LGBTQ+ people face unique challenges that may put them at greater risk of developing an eating disorder. Research shows that, beginning as early as 12, teens who are LGBTQ+ may be at higher risk of binge-eating and purging than heterosexual peers.
Potential factors that may play a role in the development of an eating disorder may include:
- Fear of rejection or experience of rejections by friends, family, and co-workers
- Internalised negative messages/beliefs about oneself due to sexual orientation, non-normative gender expressions, or transgender identity
- Experiences of violence and post-traumatic stress disorder (PTSD), which research shows sharply increases vulnerability to an eating disorder
- Discrimination due to one’s sexual orientation and/or gender identity
- Being a victim of bullying due to one’s sexual orientation and/or gender identity
- Discordance between one’s biological sex and gender identity
- Inability to meet body image ideals within some LGBTQ+ cultural contexts
People experiencing gender dysphoria (feeling that their gender identity does not align with their body) are at a higher risk for developing eating disorders. These individuals may try to change their physical appearance through dieting and exercise in order to resemble the gender they identify with internally. Individuals may try to stop, delay, or reverse puberty by fasting, over-exercising or purging.
LGBTQ+ people, in addition to experiencing unique contributing factors, may also face challenges for accessing treatment and support.
🏳️🌈Common barriers may include a lack of culturally-competent treatment, which addresses the complexity of unique sexuality and gender identity issues, lack of support from family and friends, and insufficient eating disorders education among LGBTQ+ resource providers who are in a position to detect and intervene.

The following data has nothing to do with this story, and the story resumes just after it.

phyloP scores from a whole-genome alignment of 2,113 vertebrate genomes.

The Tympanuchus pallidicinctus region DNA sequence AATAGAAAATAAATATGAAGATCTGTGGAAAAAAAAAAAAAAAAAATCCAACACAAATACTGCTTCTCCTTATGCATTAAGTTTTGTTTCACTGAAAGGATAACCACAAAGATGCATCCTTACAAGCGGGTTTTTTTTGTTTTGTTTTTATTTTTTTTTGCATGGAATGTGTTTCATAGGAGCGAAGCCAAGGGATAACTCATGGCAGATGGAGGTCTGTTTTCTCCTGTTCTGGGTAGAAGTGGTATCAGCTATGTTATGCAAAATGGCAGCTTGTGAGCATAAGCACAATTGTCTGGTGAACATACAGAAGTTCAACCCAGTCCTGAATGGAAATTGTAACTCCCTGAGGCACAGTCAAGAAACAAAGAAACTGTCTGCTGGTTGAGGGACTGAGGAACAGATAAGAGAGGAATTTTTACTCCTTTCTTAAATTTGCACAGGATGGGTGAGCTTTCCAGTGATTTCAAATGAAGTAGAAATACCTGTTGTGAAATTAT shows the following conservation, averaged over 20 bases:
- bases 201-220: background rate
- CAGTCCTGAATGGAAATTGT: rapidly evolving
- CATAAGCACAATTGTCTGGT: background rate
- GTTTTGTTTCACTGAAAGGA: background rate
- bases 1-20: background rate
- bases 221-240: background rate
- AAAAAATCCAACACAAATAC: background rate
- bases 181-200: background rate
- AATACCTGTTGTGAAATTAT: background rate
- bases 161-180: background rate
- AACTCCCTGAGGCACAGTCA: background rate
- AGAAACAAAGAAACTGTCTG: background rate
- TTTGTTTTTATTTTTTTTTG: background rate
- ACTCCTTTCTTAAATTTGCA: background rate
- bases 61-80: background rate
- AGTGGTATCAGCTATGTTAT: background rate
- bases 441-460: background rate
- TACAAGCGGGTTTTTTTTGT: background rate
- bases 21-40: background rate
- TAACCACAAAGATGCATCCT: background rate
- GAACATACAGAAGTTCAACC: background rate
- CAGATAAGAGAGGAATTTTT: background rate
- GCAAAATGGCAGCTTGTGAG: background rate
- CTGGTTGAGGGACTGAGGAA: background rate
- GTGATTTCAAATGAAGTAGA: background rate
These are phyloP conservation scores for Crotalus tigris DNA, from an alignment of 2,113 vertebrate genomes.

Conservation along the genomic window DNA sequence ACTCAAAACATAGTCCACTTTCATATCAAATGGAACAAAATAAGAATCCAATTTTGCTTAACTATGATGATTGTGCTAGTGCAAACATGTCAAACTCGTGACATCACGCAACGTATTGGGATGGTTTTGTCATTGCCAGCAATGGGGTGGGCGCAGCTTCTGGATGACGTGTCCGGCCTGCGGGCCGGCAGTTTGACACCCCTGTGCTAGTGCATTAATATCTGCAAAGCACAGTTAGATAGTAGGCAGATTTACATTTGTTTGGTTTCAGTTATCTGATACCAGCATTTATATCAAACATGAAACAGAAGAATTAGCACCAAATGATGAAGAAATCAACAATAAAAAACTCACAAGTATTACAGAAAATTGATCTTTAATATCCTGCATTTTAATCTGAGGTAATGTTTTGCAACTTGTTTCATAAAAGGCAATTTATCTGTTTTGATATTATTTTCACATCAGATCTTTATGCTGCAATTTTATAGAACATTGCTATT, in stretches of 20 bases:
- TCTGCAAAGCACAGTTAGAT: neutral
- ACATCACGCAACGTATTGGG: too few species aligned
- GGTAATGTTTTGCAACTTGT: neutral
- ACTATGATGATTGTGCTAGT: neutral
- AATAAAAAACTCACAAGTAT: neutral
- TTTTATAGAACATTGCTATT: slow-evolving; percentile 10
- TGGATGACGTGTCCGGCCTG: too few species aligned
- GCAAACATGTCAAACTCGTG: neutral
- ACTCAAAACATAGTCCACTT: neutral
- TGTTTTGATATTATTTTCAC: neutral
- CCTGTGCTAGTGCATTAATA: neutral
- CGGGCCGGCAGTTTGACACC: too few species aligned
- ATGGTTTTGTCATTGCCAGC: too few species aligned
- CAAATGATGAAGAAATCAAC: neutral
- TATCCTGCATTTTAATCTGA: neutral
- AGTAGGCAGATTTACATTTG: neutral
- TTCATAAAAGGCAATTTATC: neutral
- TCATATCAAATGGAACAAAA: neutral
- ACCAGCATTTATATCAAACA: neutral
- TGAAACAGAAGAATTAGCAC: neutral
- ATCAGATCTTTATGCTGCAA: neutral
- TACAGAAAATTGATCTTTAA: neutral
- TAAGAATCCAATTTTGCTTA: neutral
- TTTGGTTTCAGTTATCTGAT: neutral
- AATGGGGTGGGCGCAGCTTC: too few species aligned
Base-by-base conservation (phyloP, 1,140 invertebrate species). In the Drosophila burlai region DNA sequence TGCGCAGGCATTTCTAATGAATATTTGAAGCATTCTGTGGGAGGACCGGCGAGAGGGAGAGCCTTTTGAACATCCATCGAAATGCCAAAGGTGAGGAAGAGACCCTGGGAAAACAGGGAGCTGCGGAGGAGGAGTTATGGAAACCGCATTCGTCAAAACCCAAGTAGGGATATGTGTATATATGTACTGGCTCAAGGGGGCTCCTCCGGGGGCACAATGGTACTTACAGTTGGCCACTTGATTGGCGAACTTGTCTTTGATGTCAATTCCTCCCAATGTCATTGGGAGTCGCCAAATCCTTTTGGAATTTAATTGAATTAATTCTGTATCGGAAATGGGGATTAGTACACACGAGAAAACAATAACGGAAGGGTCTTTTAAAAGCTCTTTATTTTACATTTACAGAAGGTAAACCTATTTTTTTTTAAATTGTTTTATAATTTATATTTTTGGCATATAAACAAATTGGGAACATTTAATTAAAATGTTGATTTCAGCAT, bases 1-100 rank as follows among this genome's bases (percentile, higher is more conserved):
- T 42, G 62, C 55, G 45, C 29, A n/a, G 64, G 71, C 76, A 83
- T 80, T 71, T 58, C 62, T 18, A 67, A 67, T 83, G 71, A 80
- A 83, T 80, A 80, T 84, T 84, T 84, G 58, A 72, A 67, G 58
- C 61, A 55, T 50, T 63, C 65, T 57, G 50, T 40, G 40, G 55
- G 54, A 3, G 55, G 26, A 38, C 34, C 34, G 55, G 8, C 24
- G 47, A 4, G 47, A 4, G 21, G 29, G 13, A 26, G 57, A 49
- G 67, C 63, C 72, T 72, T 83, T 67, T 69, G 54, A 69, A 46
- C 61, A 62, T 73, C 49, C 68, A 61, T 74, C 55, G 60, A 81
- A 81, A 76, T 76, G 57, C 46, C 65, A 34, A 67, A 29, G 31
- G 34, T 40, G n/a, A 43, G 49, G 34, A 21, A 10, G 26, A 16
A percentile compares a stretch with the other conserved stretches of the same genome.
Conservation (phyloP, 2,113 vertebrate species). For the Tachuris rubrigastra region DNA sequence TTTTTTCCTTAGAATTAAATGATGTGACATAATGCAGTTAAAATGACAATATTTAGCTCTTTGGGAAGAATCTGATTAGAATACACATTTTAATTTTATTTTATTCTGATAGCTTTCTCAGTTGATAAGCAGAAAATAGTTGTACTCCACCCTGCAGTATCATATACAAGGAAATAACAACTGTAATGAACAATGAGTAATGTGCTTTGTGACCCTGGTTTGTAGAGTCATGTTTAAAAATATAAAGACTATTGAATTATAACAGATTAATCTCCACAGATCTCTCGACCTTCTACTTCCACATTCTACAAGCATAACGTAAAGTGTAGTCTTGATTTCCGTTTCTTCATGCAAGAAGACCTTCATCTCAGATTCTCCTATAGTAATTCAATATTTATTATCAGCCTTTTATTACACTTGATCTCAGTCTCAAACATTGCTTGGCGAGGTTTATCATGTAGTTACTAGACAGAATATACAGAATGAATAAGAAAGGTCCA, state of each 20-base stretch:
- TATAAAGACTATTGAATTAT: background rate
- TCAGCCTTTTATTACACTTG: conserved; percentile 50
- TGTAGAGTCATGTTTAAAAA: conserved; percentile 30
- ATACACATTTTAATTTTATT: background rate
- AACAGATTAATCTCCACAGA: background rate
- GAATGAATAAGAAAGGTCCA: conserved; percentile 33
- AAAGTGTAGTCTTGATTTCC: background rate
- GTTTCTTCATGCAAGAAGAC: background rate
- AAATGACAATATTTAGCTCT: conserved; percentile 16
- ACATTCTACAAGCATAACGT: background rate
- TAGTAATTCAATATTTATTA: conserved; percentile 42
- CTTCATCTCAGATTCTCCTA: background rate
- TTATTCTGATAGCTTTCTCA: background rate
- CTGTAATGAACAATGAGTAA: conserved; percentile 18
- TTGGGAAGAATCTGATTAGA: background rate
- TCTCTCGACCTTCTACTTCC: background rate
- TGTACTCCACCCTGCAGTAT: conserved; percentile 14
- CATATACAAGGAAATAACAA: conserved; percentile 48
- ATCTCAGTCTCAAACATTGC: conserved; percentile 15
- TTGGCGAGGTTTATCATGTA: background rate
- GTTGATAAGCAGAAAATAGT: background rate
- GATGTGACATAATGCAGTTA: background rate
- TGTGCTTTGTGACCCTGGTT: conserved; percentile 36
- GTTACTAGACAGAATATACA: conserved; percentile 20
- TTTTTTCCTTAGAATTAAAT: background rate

So, what can be done to help those who are LGBTQ+ – listen.
That is all we ask, really. Listen to each unique voice, each unique story and take time to learn. Ensuring correct pronouns are used and honouring them. It is so important we continue to reach out to these communities as they may be fearful of reaching out to us, due to stigma, and the fear of not being understood. Even a check up at the local GO may be terrifying, the ‘what if’ they misgender me, ‘what if’ they do not understand. I am so proud of the work we do at first steps, we really do treat each person as an individual. Listening to their requirements and then taking time to educate ourselves if needed. Listening and understanding the difficulties the individual may have already experienced and how hard it may have been for them to even reach out and ask for support. Listening to their thoughts and feelings. Really, listening.
Only by doing this will you be able to Identify the underlying triggers for an LGTBQ individual, which is essential during treatment for an eating disorder. By addressing the underlying trauma and issues, clients will have a better opportunity for lasting recovery.